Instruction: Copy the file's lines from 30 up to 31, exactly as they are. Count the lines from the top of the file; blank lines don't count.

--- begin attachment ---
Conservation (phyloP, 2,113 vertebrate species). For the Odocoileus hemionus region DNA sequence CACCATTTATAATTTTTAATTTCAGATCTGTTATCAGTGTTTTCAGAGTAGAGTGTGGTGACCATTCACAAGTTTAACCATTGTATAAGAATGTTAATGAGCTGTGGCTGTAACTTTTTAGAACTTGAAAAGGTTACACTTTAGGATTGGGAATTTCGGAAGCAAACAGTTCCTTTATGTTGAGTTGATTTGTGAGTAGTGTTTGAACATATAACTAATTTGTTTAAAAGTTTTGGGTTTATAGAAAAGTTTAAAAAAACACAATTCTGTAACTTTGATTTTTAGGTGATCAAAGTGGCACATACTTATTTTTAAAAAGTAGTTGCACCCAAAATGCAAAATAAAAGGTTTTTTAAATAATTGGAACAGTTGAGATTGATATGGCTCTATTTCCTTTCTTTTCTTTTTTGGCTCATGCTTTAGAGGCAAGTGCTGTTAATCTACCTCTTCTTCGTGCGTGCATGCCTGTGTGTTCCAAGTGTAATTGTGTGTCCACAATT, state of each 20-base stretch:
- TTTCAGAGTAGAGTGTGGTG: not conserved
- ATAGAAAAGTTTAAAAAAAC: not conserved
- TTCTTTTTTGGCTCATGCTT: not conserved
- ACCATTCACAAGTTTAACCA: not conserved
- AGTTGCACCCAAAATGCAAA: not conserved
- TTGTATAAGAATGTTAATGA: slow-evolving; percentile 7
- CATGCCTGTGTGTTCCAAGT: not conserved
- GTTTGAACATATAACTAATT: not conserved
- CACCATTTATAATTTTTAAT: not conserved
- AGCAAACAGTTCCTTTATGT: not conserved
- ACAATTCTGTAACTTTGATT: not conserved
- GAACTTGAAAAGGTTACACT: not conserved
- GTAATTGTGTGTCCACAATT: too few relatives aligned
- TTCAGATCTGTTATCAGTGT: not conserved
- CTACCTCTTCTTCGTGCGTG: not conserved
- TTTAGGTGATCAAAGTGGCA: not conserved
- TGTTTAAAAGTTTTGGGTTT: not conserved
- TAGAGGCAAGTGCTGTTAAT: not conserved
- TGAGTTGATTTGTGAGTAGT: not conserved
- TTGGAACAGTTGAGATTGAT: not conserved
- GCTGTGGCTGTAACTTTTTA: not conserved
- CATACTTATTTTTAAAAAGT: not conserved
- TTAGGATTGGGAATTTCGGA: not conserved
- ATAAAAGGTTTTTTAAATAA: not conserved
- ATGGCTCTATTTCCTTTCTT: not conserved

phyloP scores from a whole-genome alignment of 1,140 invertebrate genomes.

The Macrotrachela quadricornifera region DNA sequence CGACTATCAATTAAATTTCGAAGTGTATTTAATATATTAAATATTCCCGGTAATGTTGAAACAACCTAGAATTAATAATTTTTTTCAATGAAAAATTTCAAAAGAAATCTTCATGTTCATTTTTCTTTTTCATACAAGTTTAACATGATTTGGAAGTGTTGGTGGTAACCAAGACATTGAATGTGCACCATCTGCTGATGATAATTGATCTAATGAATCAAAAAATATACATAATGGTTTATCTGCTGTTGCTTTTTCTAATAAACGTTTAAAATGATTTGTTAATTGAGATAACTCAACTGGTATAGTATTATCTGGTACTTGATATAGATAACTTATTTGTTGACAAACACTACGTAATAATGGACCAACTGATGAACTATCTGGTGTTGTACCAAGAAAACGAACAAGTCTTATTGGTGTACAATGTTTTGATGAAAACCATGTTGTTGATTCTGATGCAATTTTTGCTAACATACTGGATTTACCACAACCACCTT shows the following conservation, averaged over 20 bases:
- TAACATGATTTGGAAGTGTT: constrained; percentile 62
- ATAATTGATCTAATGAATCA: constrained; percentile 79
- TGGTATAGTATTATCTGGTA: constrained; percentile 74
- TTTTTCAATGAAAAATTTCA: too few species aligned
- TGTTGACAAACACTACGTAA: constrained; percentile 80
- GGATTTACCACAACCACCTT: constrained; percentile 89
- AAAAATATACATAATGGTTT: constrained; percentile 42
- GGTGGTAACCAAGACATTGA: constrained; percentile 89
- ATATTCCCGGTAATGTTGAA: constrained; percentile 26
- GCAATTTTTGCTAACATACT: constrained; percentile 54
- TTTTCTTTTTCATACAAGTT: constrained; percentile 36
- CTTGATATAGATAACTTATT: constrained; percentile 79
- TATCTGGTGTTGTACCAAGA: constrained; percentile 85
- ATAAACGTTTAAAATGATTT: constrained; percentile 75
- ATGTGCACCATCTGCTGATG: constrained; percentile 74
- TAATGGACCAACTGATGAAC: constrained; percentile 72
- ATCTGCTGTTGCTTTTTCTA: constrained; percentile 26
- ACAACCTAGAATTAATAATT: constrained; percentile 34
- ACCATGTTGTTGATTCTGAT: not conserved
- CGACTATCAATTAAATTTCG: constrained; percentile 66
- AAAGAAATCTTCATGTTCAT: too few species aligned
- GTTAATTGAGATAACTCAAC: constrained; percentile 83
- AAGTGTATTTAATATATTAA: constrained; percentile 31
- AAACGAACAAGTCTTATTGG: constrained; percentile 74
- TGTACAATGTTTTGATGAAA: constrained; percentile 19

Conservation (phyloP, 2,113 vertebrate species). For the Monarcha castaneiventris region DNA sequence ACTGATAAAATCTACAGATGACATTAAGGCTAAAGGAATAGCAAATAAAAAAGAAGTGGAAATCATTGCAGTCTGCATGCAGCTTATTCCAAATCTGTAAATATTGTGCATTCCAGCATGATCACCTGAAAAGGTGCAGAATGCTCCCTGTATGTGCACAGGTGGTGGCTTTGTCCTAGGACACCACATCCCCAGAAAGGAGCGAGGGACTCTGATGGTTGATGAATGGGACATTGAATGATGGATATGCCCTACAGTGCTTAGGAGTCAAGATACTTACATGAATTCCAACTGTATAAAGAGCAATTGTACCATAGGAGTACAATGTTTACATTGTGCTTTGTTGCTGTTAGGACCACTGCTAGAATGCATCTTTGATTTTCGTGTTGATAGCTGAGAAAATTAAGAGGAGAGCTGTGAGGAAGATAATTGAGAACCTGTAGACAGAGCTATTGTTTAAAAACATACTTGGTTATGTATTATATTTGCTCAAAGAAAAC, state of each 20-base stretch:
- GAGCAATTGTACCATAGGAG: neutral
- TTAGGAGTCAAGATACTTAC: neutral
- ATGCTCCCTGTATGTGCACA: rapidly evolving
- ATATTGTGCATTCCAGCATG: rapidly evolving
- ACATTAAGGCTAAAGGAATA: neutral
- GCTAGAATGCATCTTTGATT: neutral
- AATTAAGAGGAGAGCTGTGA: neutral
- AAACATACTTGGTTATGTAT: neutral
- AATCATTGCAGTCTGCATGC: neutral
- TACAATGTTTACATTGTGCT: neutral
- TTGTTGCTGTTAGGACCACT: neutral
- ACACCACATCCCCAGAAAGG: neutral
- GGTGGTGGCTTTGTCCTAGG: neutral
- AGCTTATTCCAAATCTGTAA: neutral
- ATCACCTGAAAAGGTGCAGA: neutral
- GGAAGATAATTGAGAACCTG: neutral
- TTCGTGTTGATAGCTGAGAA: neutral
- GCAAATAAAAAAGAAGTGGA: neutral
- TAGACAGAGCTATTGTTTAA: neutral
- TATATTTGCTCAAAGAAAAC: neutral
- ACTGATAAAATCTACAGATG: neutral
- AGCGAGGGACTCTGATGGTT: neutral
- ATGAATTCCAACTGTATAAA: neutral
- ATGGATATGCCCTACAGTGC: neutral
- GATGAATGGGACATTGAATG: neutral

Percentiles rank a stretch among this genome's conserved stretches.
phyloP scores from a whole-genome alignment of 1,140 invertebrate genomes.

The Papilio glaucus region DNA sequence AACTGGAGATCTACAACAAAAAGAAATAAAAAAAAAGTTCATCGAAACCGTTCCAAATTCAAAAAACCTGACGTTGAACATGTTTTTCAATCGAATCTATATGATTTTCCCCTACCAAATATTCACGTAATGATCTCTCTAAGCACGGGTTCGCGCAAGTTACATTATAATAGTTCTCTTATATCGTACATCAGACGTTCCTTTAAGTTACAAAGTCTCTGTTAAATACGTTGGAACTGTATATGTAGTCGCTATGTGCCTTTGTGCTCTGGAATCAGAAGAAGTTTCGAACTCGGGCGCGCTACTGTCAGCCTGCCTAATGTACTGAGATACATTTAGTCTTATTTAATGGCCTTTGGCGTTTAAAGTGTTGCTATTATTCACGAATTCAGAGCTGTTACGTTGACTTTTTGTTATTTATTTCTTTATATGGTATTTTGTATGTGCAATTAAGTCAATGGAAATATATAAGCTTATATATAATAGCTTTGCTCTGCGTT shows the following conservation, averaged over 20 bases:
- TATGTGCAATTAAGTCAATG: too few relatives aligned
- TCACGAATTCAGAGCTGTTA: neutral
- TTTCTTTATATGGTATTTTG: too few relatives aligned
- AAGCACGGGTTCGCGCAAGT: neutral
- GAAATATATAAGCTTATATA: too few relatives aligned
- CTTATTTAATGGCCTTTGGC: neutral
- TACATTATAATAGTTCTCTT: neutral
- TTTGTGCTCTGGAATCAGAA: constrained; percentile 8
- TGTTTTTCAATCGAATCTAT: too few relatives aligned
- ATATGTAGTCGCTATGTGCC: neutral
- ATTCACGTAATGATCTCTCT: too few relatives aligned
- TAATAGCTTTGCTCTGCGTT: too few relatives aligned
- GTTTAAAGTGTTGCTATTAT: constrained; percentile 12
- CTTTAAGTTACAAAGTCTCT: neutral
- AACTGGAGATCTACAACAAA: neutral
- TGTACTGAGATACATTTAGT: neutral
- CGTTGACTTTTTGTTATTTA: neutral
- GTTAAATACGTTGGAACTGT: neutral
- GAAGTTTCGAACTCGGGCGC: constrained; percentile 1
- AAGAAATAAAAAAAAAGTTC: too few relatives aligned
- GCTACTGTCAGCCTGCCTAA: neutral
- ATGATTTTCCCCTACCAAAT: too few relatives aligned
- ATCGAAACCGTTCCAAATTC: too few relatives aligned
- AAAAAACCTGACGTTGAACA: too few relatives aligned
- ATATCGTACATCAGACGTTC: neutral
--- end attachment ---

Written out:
- ATAATTGATCTAATGAATCA: constrained; percentile 79
- TGGTATAGTATTATCTGGTA: constrained; percentile 74